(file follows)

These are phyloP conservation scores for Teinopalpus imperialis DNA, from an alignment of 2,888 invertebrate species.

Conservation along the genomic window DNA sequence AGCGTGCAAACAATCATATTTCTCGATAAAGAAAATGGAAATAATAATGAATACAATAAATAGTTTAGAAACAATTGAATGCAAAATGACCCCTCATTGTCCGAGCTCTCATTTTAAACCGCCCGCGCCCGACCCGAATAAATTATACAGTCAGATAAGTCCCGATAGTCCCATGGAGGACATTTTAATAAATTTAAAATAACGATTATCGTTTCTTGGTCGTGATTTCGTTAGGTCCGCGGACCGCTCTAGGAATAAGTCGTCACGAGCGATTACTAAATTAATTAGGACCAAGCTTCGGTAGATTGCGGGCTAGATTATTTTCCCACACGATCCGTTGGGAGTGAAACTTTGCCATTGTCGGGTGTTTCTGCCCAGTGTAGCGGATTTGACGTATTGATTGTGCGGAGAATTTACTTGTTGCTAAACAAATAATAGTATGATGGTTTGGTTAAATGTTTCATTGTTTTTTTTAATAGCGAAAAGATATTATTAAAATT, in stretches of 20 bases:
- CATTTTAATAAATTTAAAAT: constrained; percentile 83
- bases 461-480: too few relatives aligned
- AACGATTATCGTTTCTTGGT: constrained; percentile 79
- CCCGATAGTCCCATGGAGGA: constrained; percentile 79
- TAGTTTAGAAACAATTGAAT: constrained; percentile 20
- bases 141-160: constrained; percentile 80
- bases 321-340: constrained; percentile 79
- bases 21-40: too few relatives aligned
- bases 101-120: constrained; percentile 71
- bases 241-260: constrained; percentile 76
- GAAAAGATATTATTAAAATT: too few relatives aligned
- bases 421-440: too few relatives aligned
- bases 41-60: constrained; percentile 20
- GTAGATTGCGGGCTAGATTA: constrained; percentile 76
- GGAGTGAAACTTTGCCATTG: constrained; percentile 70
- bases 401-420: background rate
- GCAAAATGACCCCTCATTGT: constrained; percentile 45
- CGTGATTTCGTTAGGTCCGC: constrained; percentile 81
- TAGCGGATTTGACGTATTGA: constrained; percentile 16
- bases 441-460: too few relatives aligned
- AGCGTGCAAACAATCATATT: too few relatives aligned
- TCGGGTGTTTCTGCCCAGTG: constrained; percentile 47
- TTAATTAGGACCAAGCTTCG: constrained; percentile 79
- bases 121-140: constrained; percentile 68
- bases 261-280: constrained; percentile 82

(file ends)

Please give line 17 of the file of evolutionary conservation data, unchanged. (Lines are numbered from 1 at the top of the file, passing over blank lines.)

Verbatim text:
- GGAGTGAAACTTTGCCATTG: constrained; percentile 70